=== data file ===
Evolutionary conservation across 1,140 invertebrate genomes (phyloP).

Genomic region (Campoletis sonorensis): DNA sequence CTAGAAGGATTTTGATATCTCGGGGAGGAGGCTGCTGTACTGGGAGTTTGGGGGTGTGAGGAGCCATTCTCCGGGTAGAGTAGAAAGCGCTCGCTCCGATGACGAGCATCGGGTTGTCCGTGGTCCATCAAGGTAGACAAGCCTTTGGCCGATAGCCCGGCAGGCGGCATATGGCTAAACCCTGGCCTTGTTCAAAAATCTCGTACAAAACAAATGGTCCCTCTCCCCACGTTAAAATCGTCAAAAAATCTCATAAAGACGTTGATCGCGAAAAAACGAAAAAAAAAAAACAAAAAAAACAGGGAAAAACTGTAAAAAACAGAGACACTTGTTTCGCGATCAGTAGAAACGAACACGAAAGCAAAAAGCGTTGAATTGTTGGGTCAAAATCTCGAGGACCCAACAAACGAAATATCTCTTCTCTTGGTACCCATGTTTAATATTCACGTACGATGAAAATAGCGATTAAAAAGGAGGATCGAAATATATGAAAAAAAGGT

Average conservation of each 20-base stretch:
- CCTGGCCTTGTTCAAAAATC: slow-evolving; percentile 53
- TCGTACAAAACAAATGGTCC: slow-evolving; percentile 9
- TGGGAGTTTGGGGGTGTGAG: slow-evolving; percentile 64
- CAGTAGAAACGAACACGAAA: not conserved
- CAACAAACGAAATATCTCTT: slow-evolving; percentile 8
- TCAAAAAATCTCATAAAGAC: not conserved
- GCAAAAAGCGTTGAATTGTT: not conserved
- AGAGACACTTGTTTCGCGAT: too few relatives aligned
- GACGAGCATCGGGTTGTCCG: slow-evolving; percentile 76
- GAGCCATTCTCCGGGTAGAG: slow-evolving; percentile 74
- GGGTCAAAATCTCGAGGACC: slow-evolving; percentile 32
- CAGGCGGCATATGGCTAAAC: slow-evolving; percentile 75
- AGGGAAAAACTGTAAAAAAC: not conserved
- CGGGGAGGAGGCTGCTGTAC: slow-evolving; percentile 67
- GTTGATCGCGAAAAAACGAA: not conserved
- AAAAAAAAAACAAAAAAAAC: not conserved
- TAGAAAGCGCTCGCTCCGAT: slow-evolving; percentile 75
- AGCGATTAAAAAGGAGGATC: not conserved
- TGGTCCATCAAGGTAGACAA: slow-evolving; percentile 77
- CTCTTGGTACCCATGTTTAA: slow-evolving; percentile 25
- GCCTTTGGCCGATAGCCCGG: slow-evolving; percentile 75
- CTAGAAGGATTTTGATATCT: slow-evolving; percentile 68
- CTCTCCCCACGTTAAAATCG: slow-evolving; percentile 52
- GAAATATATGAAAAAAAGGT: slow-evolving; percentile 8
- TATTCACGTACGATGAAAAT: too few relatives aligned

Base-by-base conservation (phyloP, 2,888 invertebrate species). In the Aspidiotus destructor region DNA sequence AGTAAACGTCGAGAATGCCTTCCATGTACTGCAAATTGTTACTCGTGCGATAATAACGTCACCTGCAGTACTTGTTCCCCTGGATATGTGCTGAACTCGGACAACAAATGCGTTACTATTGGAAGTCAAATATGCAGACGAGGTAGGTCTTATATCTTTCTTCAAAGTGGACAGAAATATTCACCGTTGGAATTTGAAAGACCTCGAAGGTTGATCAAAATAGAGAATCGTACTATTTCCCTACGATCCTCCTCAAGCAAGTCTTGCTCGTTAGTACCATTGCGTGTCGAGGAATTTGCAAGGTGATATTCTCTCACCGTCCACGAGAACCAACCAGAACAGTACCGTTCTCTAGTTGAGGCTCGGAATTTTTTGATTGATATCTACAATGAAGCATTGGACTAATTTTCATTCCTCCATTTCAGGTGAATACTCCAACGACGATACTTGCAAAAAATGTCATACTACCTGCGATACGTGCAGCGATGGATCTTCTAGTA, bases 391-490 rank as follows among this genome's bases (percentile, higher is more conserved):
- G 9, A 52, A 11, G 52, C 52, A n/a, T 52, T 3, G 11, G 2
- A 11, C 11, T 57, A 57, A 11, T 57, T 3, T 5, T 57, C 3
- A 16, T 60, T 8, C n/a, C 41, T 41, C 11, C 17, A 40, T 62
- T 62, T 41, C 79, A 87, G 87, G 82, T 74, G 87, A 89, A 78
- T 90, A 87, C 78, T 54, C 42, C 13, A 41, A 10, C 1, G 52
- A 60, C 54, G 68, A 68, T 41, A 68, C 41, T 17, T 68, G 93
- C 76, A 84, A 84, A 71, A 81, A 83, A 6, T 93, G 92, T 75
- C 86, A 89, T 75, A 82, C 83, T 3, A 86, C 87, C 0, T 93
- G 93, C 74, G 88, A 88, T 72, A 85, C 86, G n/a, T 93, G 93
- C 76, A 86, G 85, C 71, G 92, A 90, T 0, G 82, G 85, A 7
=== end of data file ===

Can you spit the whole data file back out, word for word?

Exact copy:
Evolutionary conservation across 1,140 invertebrate genomes (phyloP).

Genomic region (Campoletis sonorensis): DNA sequence CTAGAAGGATTTTGATATCTCGGGGAGGAGGCTGCTGTACTGGGAGTTTGGGGGTGTGAGGAGCCATTCTCCGGGTAGAGTAGAAAGCGCTCGCTCCGATGACGAGCATCGGGTTGTCCGTGGTCCATCAAGGTAGACAAGCCTTTGGCCGATAGCCCGGCAGGCGGCATATGGCTAAACCCTGGCCTTGTTCAAAAATCTCGTACAAAACAAATGGTCCCTCTCCCCACGTTAAAATCGTCAAAAAATCTCATAAAGACGTTGATCGCGAAAAAACGAAAAAAAAAAAACAAAAAAAACAGGGAAAAACTGTAAAAAACAGAGACACTTGTTTCGCGATCAGTAGAAACGAACACGAAAGCAAAAAGCGTTGAATTGTTGGGTCAAAATCTCGAGGACCCAACAAACGAAATATCTCTTCTCTTGGTACCCATGTTTAATATTCACGTACGATGAAAATAGCGATTAAAAAGGAGGATCGAAATATATGAAAAAAAGGT

Average conservation of each 20-base stretch:
- CCTGGCCTTGTTCAAAAATC: slow-evolving; percentile 53
- TCGTACAAAACAAATGGTCC: slow-evolving; percentile 9
- TGGGAGTTTGGGGGTGTGAG: slow-evolving; percentile 64
- CAGTAGAAACGAACACGAAA: not conserved
- CAACAAACGAAATATCTCTT: slow-evolving; percentile 8
- TCAAAAAATCTCATAAAGAC: not conserved
- GCAAAAAGCGTTGAATTGTT: not conserved
- AGAGACACTTGTTTCGCGAT: too few relatives aligned
- GACGAGCATCGGGTTGTCCG: slow-evolving; percentile 76
- GAGCCATTCTCCGGGTAGAG: slow-evolving; percentile 74
- GGGTCAAAATCTCGAGGACC: slow-evolving; percentile 32
- CAGGCGGCATATGGCTAAAC: slow-evolving; percentile 75
- AGGGAAAAACTGTAAAAAAC: not conserved
- CGGGGAGGAGGCTGCTGTAC: slow-evolving; percentile 67
- GTTGATCGCGAAAAAACGAA: not conserved
- AAAAAAAAAACAAAAAAAAC: not conserved
- TAGAAAGCGCTCGCTCCGAT: slow-evolving; percentile 75
- AGCGATTAAAAAGGAGGATC: not conserved
- TGGTCCATCAAGGTAGACAA: slow-evolving; percentile 77
- CTCTTGGTACCCATGTTTAA: slow-evolving; percentile 25
- GCCTTTGGCCGATAGCCCGG: slow-evolving; percentile 75
- CTAGAAGGATTTTGATATCT: slow-evolving; percentile 68
- CTCTCCCCACGTTAAAATCG: slow-evolving; percentile 52
- GAAATATATGAAAAAAAGGT: slow-evolving; percentile 8
- TATTCACGTACGATGAAAAT: too few relatives aligned

Base-by-base conservation (phyloP, 2,888 invertebrate species). In the Aspidiotus destructor region DNA sequence AGTAAACGTCGAGAATGCCTTCCATGTACTGCAAATTGTTACTCGTGCGATAATAACGTCACCTGCAGTACTTGTTCCCCTGGATATGTGCTGAACTCGGACAACAAATGCGTTACTATTGGAAGTCAAATATGCAGACGAGGTAGGTCTTATATCTTTCTTCAAAGTGGACAGAAATATTCACCGTTGGAATTTGAAAGACCTCGAAGGTTGATCAAAATAGAGAATCGTACTATTTCCCTACGATCCTCCTCAAGCAAGTCTTGCTCGTTAGTACCATTGCGTGTCGAGGAATTTGCAAGGTGATATTCTCTCACCGTCCACGAGAACCAACCAGAACAGTACCGTTCTCTAGTTGAGGCTCGGAATTTTTTGATTGATATCTACAATGAAGCATTGGACTAATTTTCATTCCTCCATTTCAGGTGAATACTCCAACGACGATACTTGCAAAAAATGTCATACTACCTGCGATACGTGCAGCGATGGATCTTCTAGTA, bases 391-490 rank as follows among this genome's bases (percentile, higher is more conserved):
- G 9, A 52, A 11, G 52, C 52, A n/a, T 52, T 3, G 11, G 2
- A 11, C 11, T 57, A 57, A 11, T 57, T 3, T 5, T 57, C 3
- A 16, T 60, T 8, C n/a, C 41, T 41, C 11, C 17, A 40, T 62
- T 62, T 41, C 79, A 87, G 87, G 82, T 74, G 87, A 89, A 78
- T 90, A 87, C 78, T 54, C 42, C 13, A 41, A 10, C 1, G 52
- A 60, C 54, G 68, A 68, T 41, A 68, C 41, T 17, T 68, G 93
- C 76, A 84, A 84, A 71, A 81, A 83, A 6, T 93, G 92, T 75
- C 86, A 89, T 75, A 82, C 83, T 3, A 86, C 87, C 0, T 93
- G 93, C 74, G 88, A 88, T 72, A 85, C 86, G n/a, T 93, G 93
- C 76, A 86, G 85, C 71, G 92, A 90, T 0, G 82, G 85, A 7